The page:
My best advice for those starting out is to go to local user groups, get to know your local community, go outside the Salesforce circles into tech meetups, make your face known. Build a “personal brand” as some may call it. I would also find out if there are local Salesforce non profit groups. Non profits may or may not have the budget for an admin, so they could desperately need help building reports, a few fields, or something as simple as generic user training. Most of those opportunities are pro-bono/volunteer, but when doing those opportunities, ALWAYS ask for a referral or recommendation in return.

3. In one of your posts you mentioned that you wanted work in salesforce for the rest of your life. What are the things you like the most about the Salesforce? What are the things that distinguish Salesforce from others and everyone should use it?

I think what distinguishes the Salesforce ecosystem from all other careers are 2 things. Innovation, and people. Salesforce is focused on providing the best solutions for their customers and partners so they are always innovating, and not just technologically.

The technology innovations are fantastic, but there are so many other things Salesforce has done to provide positive change. and giving 1%, their fight for equality and diversity, combatting aids and homelessness, and so much more. Never in my life could I say wholeheartedly that I’m proud to work in a specific industry, and I can say that today.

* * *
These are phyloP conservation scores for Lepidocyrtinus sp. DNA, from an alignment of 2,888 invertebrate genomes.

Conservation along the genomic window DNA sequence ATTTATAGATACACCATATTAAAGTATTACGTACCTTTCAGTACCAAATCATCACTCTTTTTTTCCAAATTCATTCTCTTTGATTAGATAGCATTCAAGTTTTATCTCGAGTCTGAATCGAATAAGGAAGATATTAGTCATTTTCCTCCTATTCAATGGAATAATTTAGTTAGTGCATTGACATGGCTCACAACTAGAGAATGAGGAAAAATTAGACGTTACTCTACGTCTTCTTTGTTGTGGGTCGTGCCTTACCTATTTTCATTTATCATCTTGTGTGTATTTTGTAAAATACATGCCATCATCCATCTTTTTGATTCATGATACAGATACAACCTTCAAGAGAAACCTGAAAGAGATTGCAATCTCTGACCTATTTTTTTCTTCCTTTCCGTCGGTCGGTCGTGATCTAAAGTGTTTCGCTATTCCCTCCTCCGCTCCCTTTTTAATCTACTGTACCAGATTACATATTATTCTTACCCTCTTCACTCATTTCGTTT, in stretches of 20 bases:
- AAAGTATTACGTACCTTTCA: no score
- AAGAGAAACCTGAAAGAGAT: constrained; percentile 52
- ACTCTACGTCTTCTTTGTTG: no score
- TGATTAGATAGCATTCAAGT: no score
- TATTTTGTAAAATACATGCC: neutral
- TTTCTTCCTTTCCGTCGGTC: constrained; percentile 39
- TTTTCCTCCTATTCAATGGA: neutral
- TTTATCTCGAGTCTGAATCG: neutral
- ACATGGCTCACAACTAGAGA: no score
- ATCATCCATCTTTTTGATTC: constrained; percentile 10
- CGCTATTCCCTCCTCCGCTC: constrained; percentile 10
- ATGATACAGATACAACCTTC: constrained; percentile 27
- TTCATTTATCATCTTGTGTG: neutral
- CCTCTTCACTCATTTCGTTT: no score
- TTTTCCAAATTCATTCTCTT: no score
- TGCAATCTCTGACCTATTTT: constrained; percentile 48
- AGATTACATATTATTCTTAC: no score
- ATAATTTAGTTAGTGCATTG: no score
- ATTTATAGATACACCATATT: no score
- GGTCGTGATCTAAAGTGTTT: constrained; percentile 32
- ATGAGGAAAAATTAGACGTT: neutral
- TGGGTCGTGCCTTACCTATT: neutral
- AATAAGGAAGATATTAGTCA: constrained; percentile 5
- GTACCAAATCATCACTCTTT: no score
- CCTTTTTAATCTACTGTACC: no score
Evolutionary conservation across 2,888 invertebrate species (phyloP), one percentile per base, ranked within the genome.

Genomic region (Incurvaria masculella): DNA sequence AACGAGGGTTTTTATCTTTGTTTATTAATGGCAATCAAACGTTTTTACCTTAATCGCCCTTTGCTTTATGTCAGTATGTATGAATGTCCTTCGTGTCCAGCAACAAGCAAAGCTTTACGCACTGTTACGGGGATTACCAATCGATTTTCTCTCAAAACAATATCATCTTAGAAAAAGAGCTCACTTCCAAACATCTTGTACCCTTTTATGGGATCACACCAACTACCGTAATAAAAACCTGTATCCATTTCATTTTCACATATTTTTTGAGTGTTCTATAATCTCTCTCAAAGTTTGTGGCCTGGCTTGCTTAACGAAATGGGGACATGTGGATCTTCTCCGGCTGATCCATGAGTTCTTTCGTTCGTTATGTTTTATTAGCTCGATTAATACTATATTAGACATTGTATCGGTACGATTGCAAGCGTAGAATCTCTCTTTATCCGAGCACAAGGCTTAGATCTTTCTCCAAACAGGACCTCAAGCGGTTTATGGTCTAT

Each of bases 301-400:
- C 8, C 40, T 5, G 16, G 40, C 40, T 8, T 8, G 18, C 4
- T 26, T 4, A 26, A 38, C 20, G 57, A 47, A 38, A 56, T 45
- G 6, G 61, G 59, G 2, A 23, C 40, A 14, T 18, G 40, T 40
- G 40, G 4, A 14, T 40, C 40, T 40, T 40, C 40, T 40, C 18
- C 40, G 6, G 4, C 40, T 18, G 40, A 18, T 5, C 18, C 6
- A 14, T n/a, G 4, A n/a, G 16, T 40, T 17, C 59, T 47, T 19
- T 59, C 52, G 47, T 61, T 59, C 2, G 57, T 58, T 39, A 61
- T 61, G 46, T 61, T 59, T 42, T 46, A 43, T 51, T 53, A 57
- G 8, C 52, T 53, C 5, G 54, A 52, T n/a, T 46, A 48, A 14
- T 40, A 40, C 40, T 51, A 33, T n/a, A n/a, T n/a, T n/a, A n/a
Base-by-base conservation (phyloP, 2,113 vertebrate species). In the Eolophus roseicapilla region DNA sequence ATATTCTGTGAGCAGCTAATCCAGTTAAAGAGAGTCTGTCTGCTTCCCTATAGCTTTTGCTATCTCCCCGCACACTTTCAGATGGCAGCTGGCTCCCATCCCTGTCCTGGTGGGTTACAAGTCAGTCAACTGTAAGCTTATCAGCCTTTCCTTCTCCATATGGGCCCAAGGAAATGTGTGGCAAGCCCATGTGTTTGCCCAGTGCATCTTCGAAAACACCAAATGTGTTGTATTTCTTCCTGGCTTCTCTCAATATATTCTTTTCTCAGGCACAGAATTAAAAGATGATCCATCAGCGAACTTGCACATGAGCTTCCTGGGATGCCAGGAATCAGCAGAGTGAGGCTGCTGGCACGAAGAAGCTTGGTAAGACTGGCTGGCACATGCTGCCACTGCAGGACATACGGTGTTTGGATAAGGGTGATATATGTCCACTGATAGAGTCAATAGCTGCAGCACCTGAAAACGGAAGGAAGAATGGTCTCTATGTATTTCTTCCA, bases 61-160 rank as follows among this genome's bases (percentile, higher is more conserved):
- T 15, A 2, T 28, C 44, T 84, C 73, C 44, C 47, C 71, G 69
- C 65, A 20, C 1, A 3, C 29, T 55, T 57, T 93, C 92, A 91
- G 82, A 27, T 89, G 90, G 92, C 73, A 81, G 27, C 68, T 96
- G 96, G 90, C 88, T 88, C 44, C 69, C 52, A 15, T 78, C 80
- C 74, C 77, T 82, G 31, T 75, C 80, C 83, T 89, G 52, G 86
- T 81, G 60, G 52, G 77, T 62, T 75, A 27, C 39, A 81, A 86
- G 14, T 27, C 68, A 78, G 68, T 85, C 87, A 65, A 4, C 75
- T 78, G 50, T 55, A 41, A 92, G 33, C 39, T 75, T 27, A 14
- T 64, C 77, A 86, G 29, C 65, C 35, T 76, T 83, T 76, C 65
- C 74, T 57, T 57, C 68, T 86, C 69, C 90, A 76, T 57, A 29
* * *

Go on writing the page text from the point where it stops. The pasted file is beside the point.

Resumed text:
Let’s talk about the people. The people in this ecosystem are just…amazing. Frankly, without the kind, amazing people that helped me in my journey, and continue to, I and many others wouldn’t be where we are today. Never in my career could I sit down, have a meal with a direct competitor and enjoy our friendship. Sure, we don’t talk customers, but we both work to help one another and not stab each other in the back. It was a huge culture change for me when I joined this ecosystem coming from cutthroat sales roles.

4. One of the things you appreciate the most about Salesforce community is it’s will to help and educate others without expecting something in return. Why do you think this mindset is important in business?

A good relationship has an equal exchange of value whether its physically, emotionally, financially, and a bunch of other “ly” words I’m sure I’m missing. If your ultimate goal is to gain, then its not really a relationship, but a transaction.

Great businesses are built on relationships with employees, stakeholders, customers, communities. If there is no relationship, there is no business.

Take a look at Toys R’ Us, Sears, and many many other businesses. Their business became transactional, not relationship driven. Toys R’ Us used to have great relationships with their communities, but one day that stopped, and they strived to be a company driven strictly on revenue, and failed.

If you’d like to learn more about the insights from the best known Salesforce influencers make sure you subscribe to our blog! We will be releasing interviews with Salesforce personalities and professionals as well as other content covering the whole spectrum of themes from customer service to marketing on regular basis. Check previous interview with Amy Oplinger and Enrico Murru.